Objective: Although there is increasing evidence about the role of vitamin D on muscle function, its relationship with grip strength is still a controversial issue. The aim of this cross-sectional clinical study was to evaluate the relationship between vitamin D and grip strength in premenopausal Turkish women.
Materials and Methods: A total of 127 women with an age range of 4050 (44.7±4.3) years who were premenopausal and sedentary were included in this cross-sectional descriptive study. The mean body mass index (BMI) was 30.2±5.3 kg/m2. Dominant and nondominant grip strengths were measured by digital hand dynamometer.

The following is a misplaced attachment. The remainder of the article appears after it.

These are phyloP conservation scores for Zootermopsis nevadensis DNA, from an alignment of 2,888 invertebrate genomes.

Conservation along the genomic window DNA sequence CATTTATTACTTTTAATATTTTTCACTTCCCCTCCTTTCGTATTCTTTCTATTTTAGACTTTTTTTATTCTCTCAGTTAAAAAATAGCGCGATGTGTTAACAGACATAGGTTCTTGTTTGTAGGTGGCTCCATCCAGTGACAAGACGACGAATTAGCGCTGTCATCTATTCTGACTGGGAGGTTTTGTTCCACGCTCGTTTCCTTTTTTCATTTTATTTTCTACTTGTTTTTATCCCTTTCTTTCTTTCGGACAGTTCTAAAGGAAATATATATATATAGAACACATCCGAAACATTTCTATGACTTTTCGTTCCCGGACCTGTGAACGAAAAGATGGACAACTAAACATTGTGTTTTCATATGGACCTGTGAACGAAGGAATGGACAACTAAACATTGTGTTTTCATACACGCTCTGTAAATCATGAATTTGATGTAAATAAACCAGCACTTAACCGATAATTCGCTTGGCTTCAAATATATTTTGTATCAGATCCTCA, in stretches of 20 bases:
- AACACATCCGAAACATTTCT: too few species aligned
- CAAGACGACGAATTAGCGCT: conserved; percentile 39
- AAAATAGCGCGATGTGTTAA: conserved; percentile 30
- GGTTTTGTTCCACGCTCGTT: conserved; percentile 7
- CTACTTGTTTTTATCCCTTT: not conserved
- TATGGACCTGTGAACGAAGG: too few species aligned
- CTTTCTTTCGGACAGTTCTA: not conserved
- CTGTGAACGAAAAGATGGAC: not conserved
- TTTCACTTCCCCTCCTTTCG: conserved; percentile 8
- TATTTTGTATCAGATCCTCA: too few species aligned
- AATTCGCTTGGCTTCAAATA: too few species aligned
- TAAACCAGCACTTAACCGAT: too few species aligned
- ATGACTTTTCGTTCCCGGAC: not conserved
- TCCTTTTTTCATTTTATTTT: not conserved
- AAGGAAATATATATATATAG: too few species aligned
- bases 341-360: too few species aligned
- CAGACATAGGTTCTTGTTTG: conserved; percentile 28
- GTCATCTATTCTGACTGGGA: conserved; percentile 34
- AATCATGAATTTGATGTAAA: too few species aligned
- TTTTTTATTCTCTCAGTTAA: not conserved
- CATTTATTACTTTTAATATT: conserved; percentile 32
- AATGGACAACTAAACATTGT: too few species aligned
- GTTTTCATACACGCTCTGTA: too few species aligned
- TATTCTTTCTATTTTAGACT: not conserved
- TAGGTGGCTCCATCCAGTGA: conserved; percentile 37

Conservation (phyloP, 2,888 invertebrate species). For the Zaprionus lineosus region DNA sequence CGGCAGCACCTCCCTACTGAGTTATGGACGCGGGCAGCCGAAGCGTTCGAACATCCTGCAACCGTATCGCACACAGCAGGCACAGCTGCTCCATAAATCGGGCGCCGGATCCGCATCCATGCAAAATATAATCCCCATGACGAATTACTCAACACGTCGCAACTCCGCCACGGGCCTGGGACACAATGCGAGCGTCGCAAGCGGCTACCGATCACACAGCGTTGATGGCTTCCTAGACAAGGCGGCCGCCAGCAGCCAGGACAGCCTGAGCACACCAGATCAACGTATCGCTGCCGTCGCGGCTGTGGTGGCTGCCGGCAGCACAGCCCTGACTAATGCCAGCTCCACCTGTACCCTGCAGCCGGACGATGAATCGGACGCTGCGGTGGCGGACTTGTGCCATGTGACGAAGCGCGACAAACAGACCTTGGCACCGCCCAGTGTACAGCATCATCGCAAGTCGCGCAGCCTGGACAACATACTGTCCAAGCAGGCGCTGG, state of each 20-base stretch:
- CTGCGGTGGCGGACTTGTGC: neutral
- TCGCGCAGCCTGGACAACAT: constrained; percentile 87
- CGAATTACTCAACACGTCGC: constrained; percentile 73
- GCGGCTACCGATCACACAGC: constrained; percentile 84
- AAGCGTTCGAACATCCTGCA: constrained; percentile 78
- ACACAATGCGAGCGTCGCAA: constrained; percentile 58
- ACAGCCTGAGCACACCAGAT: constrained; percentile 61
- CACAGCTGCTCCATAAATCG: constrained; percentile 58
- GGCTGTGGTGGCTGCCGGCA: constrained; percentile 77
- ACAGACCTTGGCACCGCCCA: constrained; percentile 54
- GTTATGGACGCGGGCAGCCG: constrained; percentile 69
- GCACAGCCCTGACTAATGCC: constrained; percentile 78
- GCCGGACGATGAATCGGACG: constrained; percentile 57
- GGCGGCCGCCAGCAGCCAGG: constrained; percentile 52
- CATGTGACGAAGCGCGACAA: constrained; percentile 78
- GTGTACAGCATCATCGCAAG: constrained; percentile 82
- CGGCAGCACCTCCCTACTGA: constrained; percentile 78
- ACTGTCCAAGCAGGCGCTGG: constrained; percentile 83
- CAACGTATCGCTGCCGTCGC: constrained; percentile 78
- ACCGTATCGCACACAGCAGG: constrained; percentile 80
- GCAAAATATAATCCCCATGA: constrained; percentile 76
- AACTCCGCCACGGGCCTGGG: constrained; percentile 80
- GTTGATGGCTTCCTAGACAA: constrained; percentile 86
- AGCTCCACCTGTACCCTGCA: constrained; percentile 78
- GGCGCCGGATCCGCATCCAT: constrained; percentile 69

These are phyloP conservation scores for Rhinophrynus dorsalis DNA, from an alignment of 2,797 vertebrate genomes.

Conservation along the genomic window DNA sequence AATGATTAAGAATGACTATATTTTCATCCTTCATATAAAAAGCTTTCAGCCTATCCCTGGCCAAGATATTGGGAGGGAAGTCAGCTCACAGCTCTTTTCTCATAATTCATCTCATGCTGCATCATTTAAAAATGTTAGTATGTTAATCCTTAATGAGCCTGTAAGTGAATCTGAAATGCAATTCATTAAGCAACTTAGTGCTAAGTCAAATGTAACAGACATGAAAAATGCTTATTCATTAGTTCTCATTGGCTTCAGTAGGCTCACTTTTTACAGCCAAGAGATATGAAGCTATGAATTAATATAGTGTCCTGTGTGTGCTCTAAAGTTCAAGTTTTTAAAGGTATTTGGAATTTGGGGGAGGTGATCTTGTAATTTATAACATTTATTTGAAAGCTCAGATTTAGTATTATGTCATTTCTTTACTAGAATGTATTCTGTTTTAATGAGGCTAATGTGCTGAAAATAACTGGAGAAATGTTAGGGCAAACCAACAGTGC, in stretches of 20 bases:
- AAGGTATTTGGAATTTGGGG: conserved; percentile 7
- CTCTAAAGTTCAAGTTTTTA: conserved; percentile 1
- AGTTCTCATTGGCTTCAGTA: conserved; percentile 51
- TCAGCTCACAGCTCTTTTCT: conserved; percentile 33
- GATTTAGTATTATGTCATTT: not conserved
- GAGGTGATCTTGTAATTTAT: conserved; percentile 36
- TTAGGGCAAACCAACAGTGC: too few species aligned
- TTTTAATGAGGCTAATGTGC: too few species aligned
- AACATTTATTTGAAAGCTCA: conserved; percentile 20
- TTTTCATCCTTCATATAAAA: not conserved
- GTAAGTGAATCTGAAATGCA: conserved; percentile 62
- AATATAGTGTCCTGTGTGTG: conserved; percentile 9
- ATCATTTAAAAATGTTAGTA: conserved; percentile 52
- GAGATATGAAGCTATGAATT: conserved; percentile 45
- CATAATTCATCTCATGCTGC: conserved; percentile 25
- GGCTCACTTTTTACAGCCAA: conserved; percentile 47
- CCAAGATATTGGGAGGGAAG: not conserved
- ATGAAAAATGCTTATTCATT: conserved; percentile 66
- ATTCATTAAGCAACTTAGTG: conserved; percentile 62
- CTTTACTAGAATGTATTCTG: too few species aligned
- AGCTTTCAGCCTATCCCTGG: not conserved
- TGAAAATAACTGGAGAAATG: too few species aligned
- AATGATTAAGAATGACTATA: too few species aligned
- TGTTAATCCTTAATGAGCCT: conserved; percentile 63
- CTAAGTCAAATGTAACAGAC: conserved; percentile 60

Results: The mean dominant and nondominant grip strengths were 24.2±5.9 kg and 22.5±5.7 kg, respectively. Mean serum 25-hydroxyvitamin D (25OHD) concentration was 16.4±9.7 ng/ml. Participants were divided into three groups as vitamin D deficiency (70.9%), insufficiency (18.1%), and sufficiency (11.0%). No statistically significant difference was found between the groups with respect to age, BMI, and dominant and nondominant grip strengths (p>0.05). Furthermore, no significant relationship was found between serum 25OHD concentration and dominant and nondominant grip strengths (p>0.05). In addition, BMI was not associated with dominant and nondominant grip strengths (p>0.05).
Conclusion: These results of this study provide evidence that vitamin D is not effective on grip strength at least in premenopausal Turkish women.